Sunday, April 30, 2017

Screen printing

I love making stencils, but stencil designs are limited in that they have to be one piece. For example you cannot have a stencil top print this shape
because the inside white bits in the leaves would fall out. The white part, which is the stencil, is not one piece.  Stamps do not have this issue, but if you are cutting them out of foam, and gluing them down to make a stamp, lining up all the insides of the leaves, for example, would be tricky.

Another option is to use a screen. Here is my first one. You can see the screen, taped to a cardboard frame in the top of the image, and some patterned paper I made with it at the bottom.
I had the best results screen printing onto a Gelli plate, and printed from there onto paper. The screen suctioned itself onto the Gelli Plate, so there was very little leakage, and I could use the brayer to spread the paint, as there was no longer a need to push hard.

I loved how it worked, so I made some more. These I mounted in mat boards, which I bought in a pack of 5 at with a 50% off coupon; they ended up costing about a dollar each. Here they are, along with prints both on mixed media paper and deli paper.
With the round one, I made a couple of ATC backgrounds printed with gold paint on black paper. I love the crisp image!

If you want to make a screen, you can...
  • Make a screen with your Thermofax machine.
If you happen to have a Thermofax machine you are all set. (That's a link to Julie Balzer's blog post on how it works)
  • Buy a screen from someone on Etsy who has the machine.
Here's a search for thermofax screens on Etsy. There are some pre-made designs and some for which you send them your design and they make the screen for you. They run $12-$20 or so.
  • Do what I did:  Make a screen using heat transfer vinyl on sheer fabric.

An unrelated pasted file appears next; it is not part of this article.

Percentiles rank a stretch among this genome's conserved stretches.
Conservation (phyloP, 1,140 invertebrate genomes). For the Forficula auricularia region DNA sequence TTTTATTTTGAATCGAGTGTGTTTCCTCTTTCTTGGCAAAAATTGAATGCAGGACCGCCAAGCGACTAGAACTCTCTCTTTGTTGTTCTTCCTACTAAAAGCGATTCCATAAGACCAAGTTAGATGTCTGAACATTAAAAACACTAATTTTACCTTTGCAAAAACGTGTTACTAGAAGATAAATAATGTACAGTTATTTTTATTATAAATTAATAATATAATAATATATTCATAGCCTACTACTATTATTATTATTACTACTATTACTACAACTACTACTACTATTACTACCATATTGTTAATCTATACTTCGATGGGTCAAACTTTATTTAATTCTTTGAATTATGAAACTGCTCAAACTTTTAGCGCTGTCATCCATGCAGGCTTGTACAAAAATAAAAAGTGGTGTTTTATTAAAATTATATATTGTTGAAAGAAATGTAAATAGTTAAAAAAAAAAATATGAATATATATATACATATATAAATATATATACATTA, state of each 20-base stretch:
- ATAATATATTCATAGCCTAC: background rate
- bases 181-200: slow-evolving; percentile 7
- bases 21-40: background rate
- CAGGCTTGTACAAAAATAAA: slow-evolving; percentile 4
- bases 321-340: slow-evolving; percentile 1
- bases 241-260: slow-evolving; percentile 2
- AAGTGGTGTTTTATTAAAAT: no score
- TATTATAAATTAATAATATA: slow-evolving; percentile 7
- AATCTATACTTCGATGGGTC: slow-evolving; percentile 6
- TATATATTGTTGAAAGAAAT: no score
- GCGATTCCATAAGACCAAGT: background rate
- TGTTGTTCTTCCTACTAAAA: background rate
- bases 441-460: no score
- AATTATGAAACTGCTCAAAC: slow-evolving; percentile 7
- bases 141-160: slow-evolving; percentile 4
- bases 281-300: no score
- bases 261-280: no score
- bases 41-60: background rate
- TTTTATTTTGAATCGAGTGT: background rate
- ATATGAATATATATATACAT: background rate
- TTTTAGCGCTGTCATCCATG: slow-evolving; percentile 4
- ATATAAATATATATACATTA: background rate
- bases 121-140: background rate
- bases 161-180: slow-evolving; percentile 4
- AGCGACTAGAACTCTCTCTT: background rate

A few years ago, Julie Balzer posted a video tutorial for making a screen using iron-on vinyl and sheer fabric.  She used the Scan-n-cut to cut the designs out of the vinyl, but I guess it would not be impossible to do it with an exacto knife.  I also used the Scan-n-cut, following her instructions.

Watch the video to see how to make the screen. Here are the things I did differently:
    • Instead of just duct tape around the screen, I mounted mine in cardboard (and later mat board, which worked better), so that it would be more or less stretched. 
    • Following the process in the video, my screen printed really well on paper if I was ultra careful, which I am not, by nature. But it printed really, really well and without much concern for anything neat or tidy, if I used a brayer to roll the paint through the screen on to a gelli plate, and then printed from there.
If you like Gelli Printing, you should definitely get or make some screens, thermofax or heat transfer vinyl, and give it a try. It's another great way to load your plate with paint. Thanks for looking.


  1. Thank you for sharing so much detailed information. Your design and your choice of colors is simply lovely. I found you via fb - still have to explore your blog.
    Kind greetings from the EU (A) from a retired math-teacher now trying to be creative.

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